Capitol Hill Republicans and conservative activists couldn’t stop Donald Trump, but they hope to contain him if he becomes the president.
As more Republican lawmakers support the presumptive nominee, some are also vowing to assert their own power when working with Trump, who is less conservative in major policy areas than many GOP lawmakers.
After years of dismay over President Obama’s expansive use of executive power, GOP lawmakers and conservative activists are eager to reclaim more power for Congress, whether the next president is from their party or not.
Consider Rep. Raul Labrador, a member of the hard-right House Freedom Caucus, who now supports Trump only after seeing more preferable candidates drop out of the race. Asked about the gulf between Trump and his group’s principles, Labrador replied, “We’re all concerned about that.”
But he added that Republican lawmakers were too compliant with President George W. Bush, and that Democrats in Congress have not checked Obama.
“So maybe now, as Republicans and Democrats, we can become legislators, and write clear legislation that actually articulates what we want the executive to do, instead of giving all the power to the executive like I think we have been doing for the last 40 years,” he told reporters in the Capitol recently.
Indeed, that’s the basic principle that motivates Sen. Mike Lee, who early this year led several other conservative lawmakers in launching the “Article I Project” to reverse what they consider an erosion of congressional power at odds with what the framers intended. (Lee, unlike a growing number of GOP lawmakers, has not backed Trump.)
Trump has campaigned as a maverick and a strongman. He has staked out several positions to the left of most congressional Republicans on trade and entitlement spending, and while he now opposes abortion, he has not made social issues a prominent part of his campaign.
But on Capitol Hill, several GOP lawmakers nonetheless say they’re optimistic that they could work with Trump.
Those were the signals coming out of last week’s meeting between Trump and a group of GOP senators, who emerged saying he listened and was solicitous of their views.
“We really didn’t get into any discussion on trying to move him one way or another, but I was optimistic that he showed an interest in our views,” GOP Sen. Deb Fischer of Nebraska told National Journal on Tuesday. “I would anticipate with a Republican president that we would have an open door and be able to have [a] discussion.”
The rapport between a President Trump and Capitol Hill Republicans is of course hard to predict, given Trump’s relatively few relationships in Congress and the difficulty of pinning him down on specifics.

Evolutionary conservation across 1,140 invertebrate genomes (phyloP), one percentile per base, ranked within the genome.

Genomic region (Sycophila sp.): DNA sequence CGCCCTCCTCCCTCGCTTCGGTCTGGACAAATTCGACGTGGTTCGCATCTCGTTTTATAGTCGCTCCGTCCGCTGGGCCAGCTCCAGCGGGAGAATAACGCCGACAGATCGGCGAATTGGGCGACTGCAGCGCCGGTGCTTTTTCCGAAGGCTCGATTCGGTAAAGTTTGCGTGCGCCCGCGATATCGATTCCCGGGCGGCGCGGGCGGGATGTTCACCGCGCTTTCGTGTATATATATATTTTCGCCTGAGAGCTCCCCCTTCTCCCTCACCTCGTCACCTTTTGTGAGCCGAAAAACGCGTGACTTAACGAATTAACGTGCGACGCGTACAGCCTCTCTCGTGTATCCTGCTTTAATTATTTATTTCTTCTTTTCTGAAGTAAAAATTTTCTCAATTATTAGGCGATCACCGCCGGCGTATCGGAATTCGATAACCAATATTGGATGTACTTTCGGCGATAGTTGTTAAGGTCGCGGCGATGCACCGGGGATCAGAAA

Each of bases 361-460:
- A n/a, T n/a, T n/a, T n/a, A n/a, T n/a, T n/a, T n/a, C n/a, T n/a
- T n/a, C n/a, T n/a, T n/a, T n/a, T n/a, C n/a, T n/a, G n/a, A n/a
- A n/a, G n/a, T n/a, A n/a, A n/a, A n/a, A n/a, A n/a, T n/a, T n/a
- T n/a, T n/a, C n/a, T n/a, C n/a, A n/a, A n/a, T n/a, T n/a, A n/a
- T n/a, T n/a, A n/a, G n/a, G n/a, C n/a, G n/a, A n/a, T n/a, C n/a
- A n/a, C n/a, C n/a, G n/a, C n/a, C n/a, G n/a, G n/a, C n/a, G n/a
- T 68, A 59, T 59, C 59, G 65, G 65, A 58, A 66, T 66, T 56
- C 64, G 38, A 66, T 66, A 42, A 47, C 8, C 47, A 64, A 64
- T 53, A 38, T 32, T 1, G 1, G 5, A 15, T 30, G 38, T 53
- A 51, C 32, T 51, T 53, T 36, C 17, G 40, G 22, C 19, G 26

“Who knows exactly at this point what that whole relationship might look like? I think we are all kind of charting new territory here,” said Sen. John Thune, a member of the GOP leadership team. But Thune said he thought there would be common ground on the economy and national defense.
John Cornyn, the Senate’s majority whip, said of Trump: “My sense is he would be collaborative.” Asked if he would seek to move Trump in a more conservative direction, Cornyn replied: “I sure would try.”
Trump, for his part, seemed to be signaling an openness to collaboration. Last week, he said he was “totally flexible on very, very many issues” and referred to his policy proposals as “suggestions.”
GOP Rep. Darrell Issa, who is backing Trump, argued recently that Trump will need to work with Congress.
“Donald Trump has never said ‘I am going to do everything by executive fiat.’ What he has said is, he is coming to Washington and he wants to change it and that includes working with Congress,” Issa said last week on ABC News’s Powerhouse Politics podcast.
“And since much of what Donald Trump says he wants to accomplish in the way of policies—including securing our borders, including policies that revitalize our economy, including immigration reform to end some programs that he has even used but said are stupid or not working properly—those will be areas in which House Republicans or Senate Republicans are going to have to lead with him to accomplish it,” he said.
Conservative commentator and writer Ben Domenech, who has strongly attacked Trump, believes that one “silver lining” of a Trump or Hillary Clinton presidency could be a growing interest in Congress, especially among the newer generations of conservatives, in checking the executive branch.
Domenech, publisher of conservative website The Federalist, said on a recent episode of the libertarian Cato Institute’s podcast: “When it comes to the willingness of Congress to confront the next president over these Article I [of the Constitution] powers, over reasserting their role, I do think that is a silver lining to the nature of both of these candidates—that given that they are so unpopular with the American electorate as a whole, given that they are viewed as people who are just about using the levers of power, there is some silver lining to the idea that no matter who is elected, there will be a motivating factor for Congress to rein them in.”